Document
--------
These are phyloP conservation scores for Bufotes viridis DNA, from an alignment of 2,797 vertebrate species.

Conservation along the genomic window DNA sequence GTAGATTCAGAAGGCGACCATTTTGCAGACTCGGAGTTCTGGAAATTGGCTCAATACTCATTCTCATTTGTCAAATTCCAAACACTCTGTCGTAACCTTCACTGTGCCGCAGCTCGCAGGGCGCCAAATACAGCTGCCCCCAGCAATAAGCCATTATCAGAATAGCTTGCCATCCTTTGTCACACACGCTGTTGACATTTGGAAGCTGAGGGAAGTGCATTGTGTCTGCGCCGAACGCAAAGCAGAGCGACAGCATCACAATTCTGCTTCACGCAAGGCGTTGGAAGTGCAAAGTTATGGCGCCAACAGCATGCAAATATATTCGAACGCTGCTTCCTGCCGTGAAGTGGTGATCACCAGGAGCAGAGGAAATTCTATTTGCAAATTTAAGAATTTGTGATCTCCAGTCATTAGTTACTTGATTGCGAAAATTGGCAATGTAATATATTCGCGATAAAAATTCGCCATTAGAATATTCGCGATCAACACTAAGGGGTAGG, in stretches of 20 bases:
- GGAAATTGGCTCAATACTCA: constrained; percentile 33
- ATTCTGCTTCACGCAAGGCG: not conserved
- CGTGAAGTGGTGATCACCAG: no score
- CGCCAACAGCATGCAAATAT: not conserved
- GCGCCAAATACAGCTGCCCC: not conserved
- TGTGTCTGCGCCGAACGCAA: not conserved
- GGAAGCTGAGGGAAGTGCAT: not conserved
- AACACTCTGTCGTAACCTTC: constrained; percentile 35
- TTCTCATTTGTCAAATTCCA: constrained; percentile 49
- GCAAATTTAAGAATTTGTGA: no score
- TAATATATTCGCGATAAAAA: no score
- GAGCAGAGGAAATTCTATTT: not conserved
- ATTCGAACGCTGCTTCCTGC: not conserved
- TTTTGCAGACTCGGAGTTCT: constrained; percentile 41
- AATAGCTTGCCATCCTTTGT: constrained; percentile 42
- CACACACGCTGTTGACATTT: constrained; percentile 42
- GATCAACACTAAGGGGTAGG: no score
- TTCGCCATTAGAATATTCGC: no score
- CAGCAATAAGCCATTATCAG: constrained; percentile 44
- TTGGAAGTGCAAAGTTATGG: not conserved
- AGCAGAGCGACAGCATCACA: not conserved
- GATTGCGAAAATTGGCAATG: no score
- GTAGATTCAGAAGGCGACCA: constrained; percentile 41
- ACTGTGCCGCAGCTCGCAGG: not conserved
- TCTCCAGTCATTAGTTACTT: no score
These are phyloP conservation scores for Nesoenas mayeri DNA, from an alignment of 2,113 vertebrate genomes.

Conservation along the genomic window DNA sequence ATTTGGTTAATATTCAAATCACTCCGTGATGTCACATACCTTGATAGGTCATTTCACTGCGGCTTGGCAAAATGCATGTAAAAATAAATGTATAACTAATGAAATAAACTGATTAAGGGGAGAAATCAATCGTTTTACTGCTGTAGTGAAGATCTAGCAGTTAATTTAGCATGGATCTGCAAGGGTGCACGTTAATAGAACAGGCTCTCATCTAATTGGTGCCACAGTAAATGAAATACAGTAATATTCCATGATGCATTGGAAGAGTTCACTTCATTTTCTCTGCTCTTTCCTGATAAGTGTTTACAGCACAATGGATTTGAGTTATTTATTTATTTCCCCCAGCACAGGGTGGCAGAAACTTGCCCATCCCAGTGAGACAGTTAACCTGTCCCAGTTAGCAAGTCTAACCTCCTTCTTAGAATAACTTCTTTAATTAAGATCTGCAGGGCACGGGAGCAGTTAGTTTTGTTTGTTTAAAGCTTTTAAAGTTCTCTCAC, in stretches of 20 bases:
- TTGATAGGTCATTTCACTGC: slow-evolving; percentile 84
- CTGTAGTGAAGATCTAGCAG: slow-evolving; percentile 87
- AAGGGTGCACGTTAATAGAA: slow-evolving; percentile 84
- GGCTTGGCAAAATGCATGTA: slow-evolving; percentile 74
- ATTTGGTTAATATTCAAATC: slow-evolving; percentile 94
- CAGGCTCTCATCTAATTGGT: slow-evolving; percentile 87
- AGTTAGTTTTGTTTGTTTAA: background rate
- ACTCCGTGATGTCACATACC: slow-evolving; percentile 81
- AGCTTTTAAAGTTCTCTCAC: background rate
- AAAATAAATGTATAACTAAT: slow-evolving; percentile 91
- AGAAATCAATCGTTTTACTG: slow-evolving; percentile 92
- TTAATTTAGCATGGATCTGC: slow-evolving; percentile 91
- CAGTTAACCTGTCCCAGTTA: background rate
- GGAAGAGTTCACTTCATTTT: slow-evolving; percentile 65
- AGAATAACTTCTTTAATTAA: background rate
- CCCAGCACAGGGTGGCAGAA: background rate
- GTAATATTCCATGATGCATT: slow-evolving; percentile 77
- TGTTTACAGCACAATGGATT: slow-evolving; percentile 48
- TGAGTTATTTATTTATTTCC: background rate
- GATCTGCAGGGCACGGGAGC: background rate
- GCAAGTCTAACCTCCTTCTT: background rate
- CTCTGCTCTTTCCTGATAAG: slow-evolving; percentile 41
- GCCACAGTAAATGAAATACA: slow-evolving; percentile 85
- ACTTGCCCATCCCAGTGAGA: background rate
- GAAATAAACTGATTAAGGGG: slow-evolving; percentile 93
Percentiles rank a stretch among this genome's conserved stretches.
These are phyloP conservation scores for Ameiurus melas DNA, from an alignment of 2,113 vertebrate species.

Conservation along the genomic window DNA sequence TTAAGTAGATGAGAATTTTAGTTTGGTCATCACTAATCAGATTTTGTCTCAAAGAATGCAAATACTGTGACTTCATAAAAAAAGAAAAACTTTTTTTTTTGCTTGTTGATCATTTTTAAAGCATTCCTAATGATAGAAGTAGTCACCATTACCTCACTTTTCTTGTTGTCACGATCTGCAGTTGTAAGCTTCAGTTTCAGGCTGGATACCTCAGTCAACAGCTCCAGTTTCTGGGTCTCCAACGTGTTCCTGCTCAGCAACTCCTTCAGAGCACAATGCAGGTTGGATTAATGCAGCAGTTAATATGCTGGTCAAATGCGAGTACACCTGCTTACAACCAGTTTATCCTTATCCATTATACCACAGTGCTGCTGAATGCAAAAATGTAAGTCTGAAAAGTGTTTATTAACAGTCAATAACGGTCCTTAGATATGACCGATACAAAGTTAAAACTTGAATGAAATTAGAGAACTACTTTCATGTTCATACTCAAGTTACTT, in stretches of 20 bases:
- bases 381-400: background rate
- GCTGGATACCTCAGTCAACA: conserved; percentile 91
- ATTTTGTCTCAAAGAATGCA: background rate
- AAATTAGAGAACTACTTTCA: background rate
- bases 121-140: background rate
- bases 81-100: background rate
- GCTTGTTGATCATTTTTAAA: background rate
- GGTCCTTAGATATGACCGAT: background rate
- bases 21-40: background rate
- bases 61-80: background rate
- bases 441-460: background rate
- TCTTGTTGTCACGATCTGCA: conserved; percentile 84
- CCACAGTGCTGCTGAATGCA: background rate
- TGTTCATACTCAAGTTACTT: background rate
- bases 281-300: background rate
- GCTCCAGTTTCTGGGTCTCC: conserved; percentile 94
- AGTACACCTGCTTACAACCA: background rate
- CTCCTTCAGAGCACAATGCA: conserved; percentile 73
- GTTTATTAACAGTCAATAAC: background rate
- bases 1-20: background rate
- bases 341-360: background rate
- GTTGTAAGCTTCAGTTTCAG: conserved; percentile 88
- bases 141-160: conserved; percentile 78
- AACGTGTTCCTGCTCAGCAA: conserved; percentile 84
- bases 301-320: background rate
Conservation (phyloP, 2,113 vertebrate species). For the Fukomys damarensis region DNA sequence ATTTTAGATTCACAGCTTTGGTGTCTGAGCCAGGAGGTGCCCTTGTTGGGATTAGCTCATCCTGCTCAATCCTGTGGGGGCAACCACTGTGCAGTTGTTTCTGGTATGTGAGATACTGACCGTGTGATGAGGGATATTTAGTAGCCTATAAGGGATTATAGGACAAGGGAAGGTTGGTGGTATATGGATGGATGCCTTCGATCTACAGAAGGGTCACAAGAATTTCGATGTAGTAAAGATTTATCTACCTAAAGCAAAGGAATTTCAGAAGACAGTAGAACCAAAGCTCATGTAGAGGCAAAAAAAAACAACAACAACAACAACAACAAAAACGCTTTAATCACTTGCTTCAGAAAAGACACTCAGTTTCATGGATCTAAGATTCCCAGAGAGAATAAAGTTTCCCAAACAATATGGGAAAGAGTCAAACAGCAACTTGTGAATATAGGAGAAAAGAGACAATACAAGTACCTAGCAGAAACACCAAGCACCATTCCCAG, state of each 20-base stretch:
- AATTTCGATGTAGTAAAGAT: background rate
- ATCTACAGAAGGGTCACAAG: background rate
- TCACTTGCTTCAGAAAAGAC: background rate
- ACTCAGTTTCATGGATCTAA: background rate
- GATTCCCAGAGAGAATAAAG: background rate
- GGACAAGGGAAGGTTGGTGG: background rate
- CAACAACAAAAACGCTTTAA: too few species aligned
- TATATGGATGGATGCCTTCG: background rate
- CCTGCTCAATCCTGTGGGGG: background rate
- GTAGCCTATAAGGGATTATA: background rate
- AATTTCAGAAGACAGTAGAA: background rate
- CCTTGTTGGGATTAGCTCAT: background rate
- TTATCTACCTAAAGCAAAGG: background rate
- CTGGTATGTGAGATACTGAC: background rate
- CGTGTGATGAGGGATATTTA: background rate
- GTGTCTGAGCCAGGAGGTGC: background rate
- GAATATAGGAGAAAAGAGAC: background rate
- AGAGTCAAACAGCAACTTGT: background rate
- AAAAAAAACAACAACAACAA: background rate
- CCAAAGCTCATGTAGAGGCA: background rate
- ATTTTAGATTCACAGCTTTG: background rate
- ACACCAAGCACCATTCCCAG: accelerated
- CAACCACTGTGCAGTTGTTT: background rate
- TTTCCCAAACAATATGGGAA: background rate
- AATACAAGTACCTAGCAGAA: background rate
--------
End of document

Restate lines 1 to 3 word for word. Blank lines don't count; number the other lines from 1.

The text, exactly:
These are phyloP conservation scores for Bufotes viridis DNA, from an alignment of 2,797 vertebrate species.

Conservation along the genomic window DNA sequence GTAGATTCAGAAGGCGACCATTTTGCAGACTCGGAGTTCTGGAAATTGGCTCAATACTCATTCTCATTTGTCAAATTCCAAACACTCTGTCGTAACCTTCACTGTGCCGCAGCTCGCAGGGCGCCAAATACAGCTGCCCCCAGCAATAAGCCATTATCAGAATAGCTTGCCATCCTTTGTCACACACGCTGTTGACATTTGGAAGCTGAGGGAAGTGCATTGTGTCTGCGCCGAACGCAAAGCAGAGCGACAGCATCACAATTCTGCTTCACGCAAGGCGTTGGAAGTGCAAAGTTATGGCGCCAACAGCATGCAAATATATTCGAACGCTGCTTCCTGCCGTGAAGTGGTGATCACCAGGAGCAGAGGAAATTCTATTTGCAAATTTAAGAATTTGTGATCTCCAGTCATTAGTTACTTGATTGCGAAAATTGGCAATGTAATATATTCGCGATAAAAATTCGCCATTAGAATATTCGCGATCAACACTAAGGGGTAGG, in stretches of 20 bases:
- GGAAATTGGCTCAATACTCA: constrained; percentile 33